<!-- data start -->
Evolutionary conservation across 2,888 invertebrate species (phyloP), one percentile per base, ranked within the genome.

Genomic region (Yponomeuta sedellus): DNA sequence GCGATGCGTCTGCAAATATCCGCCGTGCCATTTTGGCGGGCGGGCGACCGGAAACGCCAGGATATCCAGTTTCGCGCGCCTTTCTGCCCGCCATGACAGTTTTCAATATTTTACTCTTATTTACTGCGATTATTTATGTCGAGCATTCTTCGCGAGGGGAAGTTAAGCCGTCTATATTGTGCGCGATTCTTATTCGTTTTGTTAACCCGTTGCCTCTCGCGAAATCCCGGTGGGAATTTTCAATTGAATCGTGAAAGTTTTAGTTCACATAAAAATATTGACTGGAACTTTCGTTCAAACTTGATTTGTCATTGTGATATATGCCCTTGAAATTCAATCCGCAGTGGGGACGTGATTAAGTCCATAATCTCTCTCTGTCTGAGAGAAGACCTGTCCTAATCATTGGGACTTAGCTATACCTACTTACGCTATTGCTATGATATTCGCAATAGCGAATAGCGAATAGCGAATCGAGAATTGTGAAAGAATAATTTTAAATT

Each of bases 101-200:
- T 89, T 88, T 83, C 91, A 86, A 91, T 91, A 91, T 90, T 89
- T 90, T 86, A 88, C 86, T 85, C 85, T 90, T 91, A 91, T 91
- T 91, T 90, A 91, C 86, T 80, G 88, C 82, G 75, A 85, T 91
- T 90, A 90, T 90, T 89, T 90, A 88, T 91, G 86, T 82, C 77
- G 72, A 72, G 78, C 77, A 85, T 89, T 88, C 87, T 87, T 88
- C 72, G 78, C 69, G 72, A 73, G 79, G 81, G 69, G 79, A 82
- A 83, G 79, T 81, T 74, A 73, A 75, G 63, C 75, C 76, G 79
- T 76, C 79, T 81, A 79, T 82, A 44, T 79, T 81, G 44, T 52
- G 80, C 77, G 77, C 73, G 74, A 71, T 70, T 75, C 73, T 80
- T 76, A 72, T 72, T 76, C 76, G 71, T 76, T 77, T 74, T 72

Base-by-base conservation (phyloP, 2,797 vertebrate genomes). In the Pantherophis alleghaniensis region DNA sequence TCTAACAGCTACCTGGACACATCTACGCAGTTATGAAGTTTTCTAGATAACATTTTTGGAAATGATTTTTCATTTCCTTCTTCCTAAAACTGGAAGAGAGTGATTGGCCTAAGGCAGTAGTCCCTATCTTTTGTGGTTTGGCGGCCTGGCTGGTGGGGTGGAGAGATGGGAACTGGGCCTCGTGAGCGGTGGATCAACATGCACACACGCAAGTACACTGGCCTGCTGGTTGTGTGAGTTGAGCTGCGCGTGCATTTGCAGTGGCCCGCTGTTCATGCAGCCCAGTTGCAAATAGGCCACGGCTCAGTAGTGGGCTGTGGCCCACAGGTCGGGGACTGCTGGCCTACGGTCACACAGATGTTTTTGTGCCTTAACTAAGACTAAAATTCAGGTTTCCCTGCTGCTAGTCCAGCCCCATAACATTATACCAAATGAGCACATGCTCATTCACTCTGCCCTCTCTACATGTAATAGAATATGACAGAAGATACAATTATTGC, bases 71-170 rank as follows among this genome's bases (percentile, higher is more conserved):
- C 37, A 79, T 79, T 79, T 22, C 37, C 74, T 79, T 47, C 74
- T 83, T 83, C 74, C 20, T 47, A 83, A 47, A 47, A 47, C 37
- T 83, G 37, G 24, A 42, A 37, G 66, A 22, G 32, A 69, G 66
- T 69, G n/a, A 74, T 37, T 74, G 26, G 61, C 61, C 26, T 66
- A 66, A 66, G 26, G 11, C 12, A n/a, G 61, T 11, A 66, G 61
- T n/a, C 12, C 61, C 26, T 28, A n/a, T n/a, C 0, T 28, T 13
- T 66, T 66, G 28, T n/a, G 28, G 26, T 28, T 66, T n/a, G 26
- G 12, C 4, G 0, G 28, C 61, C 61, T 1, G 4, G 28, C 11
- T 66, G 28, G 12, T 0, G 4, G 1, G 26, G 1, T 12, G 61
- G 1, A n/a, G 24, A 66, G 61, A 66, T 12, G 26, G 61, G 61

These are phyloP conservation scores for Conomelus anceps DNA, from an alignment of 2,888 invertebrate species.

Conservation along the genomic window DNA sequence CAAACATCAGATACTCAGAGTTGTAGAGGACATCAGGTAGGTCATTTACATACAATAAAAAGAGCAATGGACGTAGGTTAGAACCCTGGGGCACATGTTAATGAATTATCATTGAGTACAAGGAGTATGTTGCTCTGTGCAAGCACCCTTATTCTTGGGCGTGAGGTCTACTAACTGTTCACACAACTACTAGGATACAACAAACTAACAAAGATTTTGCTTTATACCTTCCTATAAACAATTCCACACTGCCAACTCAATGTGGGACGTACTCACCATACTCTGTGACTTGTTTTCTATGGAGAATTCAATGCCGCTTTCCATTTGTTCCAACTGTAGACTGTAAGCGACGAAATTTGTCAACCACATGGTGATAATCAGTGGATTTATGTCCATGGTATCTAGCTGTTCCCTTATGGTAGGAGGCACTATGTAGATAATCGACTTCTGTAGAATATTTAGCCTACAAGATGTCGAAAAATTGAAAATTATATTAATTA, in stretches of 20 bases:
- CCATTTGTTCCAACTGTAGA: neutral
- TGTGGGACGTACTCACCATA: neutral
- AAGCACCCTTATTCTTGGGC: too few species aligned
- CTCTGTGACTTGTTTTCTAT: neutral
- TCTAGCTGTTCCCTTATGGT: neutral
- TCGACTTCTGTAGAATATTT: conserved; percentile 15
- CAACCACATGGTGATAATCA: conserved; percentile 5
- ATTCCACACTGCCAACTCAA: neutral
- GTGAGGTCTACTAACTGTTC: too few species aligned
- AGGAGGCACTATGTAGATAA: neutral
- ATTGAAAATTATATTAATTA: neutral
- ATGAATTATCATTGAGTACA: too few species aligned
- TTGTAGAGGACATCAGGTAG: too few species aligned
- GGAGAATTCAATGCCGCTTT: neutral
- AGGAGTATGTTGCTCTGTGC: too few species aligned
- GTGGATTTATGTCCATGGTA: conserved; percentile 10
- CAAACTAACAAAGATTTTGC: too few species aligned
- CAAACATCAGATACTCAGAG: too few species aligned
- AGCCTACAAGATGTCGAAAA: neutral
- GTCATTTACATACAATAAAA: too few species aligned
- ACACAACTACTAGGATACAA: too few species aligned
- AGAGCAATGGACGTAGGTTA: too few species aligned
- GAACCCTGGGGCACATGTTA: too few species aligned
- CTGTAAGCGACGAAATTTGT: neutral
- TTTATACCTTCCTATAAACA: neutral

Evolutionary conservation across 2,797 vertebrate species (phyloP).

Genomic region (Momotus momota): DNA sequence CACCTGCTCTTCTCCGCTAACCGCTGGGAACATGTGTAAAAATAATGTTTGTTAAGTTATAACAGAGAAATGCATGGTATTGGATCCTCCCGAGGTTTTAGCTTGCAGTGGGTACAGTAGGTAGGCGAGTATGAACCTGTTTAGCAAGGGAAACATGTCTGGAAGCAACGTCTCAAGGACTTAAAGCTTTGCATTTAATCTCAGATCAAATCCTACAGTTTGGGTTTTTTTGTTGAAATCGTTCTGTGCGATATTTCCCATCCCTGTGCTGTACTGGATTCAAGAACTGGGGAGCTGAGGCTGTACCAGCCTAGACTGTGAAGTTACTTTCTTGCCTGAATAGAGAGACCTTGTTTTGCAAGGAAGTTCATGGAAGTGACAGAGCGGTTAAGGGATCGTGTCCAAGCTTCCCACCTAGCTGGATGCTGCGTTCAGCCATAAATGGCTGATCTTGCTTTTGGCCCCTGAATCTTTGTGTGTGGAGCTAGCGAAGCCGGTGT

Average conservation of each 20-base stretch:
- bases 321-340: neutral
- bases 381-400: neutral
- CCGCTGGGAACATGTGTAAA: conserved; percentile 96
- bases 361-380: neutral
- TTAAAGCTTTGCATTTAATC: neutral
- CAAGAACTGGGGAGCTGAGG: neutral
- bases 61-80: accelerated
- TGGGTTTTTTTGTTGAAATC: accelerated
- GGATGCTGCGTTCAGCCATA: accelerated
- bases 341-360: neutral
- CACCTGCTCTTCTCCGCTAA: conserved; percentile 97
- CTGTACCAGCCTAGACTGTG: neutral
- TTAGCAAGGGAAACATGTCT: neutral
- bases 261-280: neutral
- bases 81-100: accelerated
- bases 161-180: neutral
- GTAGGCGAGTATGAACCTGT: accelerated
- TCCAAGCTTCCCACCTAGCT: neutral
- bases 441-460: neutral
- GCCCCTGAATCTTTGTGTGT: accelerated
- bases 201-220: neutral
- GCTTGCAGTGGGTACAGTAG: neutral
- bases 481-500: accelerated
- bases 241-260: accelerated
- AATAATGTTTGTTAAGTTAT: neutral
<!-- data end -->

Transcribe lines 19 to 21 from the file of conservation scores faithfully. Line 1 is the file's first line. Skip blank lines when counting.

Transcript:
- A 66, A 66, G 26, G 11, C 12, A n/a, G 61, T 11, A 66, G 61
- T n/a, C 12, C 61, C 26, T 28, A n/a, T n/a, C 0, T 28, T 13
- T 66, T 66, G 28, T n/a, G 28, G 26, T 28, T 66, T n/a, G 26